Title: Vanya Says, “Go!” - A Retelling of Mikhail Kuzmin’s ‘Wings’
Author: Wayne Goodman
Release Date: October 20th 2016
Genre: Retelling, Gay Fiction
In 1906, Mikhail Kuzmin published "Wings," the first book in Russian to discuss same-sex relationships in a positive light. With "Vanya Says, ‘Go!,’" Wayne Goodman retells the story from the perspective of the young man at the heart of the tale. The original work contained only three sections, but a fourth has been added to round out the story and provide some closure.
Kuzmin was one of the most celebrated poets of his time, the Silver Age of Russian Poetry. While his poems were quite successful, his somewhat-autobiographical novel "Wings" met with skepticism and criticism. Kuzmin used many constructs from poetry (characters who appear all too briefly with no second mention, plot jumps with little connecting material, long-winded orations); however, his descriptions of scenery are exquisite, and the dialogue is quirky and colorful.
"Vanya Says, 'Go!'" is crafted for the modern reader while keeping much of the original Russian style. It is a window into a time and places long gone. The story is narrated by the main character, who at 16 years of age is dealing with being an orphan foisted off on friends of distant relatives and attempting to acquaint himself with his sexual orientation while also discovering various religious and philosophical frameworks.
"An exemplary study in classic Russian literary charm... with a choice cast of picaresque characters. Goodman draws the reader into the desperate historical moment of pre-revolutionary St. Petersburg, and artfully stages Vanya's gay yearnings against its fast-moving currents." -- Edmund Zagorin
"The author accurately evokes a long-lost Russia through his marvelous characters and descriptions... the underlying commentary on the decaying social order, and the romance of that forgotten time period." -- Andrew Demcak
"Set in Old Russia... this is an interesting, fact-based story of an orphaned gay youth and his attempt to find himself, his own opinions, and love." -- Daniel Curzon
Purchase: Amazon US | Amazon UK | Smashwords
Watch Wayne Goodman read from Vanya Says “Go!” on Facebook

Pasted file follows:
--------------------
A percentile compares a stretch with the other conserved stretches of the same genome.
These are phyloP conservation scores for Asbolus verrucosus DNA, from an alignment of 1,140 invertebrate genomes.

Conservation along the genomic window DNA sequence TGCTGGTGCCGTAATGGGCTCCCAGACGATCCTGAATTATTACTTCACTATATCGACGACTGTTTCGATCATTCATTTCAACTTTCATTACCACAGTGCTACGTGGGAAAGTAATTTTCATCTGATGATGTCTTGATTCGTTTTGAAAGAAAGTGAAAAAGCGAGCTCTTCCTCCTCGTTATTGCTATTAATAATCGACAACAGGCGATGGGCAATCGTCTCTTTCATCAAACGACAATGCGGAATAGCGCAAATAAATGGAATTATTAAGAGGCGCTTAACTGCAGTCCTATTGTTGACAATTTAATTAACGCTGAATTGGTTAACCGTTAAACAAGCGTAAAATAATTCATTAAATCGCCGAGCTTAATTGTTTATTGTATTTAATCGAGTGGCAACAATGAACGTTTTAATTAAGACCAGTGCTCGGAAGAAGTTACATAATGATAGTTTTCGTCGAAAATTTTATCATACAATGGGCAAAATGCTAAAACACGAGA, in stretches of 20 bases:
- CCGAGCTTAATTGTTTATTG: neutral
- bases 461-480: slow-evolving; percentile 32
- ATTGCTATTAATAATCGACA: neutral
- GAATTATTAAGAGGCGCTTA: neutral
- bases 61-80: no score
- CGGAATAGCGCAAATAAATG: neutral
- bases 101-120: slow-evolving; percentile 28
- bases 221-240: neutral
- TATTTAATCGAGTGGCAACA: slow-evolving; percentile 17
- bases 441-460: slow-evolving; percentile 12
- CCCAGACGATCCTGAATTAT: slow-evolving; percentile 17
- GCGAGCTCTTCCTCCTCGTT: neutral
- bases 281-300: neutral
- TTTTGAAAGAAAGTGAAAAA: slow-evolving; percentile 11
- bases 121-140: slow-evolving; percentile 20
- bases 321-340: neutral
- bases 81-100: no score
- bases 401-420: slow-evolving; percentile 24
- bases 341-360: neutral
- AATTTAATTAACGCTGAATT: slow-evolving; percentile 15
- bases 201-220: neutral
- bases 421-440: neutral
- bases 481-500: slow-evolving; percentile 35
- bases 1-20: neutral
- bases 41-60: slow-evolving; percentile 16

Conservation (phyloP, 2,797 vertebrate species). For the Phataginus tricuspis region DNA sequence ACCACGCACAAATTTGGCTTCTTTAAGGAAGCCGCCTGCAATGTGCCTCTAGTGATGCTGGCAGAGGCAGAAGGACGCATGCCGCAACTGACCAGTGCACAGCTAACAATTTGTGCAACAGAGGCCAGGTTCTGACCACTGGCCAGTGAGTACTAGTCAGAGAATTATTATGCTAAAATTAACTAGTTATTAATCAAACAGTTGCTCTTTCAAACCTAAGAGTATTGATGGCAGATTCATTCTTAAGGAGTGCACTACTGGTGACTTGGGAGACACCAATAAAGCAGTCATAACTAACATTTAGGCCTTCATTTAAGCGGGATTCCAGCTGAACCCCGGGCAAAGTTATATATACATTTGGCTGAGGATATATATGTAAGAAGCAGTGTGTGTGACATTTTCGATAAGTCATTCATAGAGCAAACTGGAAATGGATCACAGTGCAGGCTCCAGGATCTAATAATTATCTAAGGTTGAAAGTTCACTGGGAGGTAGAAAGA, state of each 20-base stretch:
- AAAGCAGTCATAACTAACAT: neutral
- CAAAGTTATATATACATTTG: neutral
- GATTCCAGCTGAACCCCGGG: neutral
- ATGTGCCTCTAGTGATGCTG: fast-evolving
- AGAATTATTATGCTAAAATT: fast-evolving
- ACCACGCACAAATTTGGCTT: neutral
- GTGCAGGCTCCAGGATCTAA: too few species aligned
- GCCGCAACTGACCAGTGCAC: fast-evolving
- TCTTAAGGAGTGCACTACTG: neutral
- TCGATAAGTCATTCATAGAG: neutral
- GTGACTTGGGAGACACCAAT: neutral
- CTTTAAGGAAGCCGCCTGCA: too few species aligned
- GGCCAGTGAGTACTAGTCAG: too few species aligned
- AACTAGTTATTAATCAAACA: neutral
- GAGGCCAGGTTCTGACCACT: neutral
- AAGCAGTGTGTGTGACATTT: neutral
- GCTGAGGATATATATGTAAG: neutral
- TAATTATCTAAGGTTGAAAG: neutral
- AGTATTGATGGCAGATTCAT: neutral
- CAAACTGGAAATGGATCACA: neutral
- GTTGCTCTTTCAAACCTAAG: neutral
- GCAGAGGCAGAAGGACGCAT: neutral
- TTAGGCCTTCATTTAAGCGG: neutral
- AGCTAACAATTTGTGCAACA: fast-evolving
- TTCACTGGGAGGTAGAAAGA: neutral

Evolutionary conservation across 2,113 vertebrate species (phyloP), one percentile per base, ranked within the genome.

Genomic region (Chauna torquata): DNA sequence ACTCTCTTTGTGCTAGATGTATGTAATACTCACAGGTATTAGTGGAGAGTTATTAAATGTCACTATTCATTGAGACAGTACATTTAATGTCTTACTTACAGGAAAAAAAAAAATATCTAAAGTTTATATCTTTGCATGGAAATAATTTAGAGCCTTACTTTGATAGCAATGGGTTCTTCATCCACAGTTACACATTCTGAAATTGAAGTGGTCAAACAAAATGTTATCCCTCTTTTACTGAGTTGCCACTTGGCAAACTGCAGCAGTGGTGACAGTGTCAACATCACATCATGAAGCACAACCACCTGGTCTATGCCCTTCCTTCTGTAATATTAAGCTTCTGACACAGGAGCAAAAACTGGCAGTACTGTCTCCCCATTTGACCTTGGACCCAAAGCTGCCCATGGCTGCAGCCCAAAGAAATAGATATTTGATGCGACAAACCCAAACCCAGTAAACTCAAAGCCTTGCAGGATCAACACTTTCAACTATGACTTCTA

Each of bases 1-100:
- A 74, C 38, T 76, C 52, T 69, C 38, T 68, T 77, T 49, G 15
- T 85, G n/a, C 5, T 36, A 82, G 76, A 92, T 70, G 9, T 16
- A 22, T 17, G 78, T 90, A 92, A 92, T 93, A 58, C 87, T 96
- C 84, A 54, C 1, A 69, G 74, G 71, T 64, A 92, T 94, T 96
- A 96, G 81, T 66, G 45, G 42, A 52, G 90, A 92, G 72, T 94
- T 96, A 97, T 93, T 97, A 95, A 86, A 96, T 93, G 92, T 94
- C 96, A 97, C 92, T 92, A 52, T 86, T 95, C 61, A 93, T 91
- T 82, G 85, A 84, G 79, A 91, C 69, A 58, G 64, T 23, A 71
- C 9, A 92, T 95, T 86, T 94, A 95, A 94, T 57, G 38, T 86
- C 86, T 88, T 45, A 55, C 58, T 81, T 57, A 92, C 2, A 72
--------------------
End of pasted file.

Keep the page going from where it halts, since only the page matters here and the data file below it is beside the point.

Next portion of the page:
My Stroop has been messing around with these boys at the bathhouse, paying them with beer and roubles. Our afternoons discussing Greek and English had seemed more like courtship than tutelage. He has let Nata and Ida Goldberg think he might–maybe, perhaps–marry them. For the first time in my young life I felt the horrific cannonball of betrayal punch through the pit of my gut. I felt the urge to run from the very spot, but realised I needed to remain.
Larion Dmitriyevich turned to the fellow in the poddyovka and said, “Sergei Sorokin, this is Vanya Smurov, the fellow I mentioned who is interested in learning more about the Old Believers.”
This gave me the necessary excuse to turn my attention from Stroop. The anger and contempt continued to build up pressure inside me. I decided I would run off at the very first opportunity to do so.
Sergei, a very attractive and fit young man with curly brown hair, smiled at me as he began to remove his heavy coat, “Yes. Please come to visit us at our farm along the Volga. I’m sure my father won’t mind. You can see how we live, and help with the work to earn your keep. If you are truly interested, that is.”
I felt Stroop’s hand upon my shoulder, and I flinched, knocking it away. “I’m sorry,” I sputtered, “it’s gotten late and I have to get back.” I ran down the hall, down the stairs, back to the bridge, and just kept running and running, even though I really had no place to run to.
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About the Author
Wayne Goodman has lived in the San Francisco Bay Area most of his life (with too many cats). When not writing, he enjoys playing Gilded Age parlor music on the piano, with an emphasis on women, gay, and Black composers.
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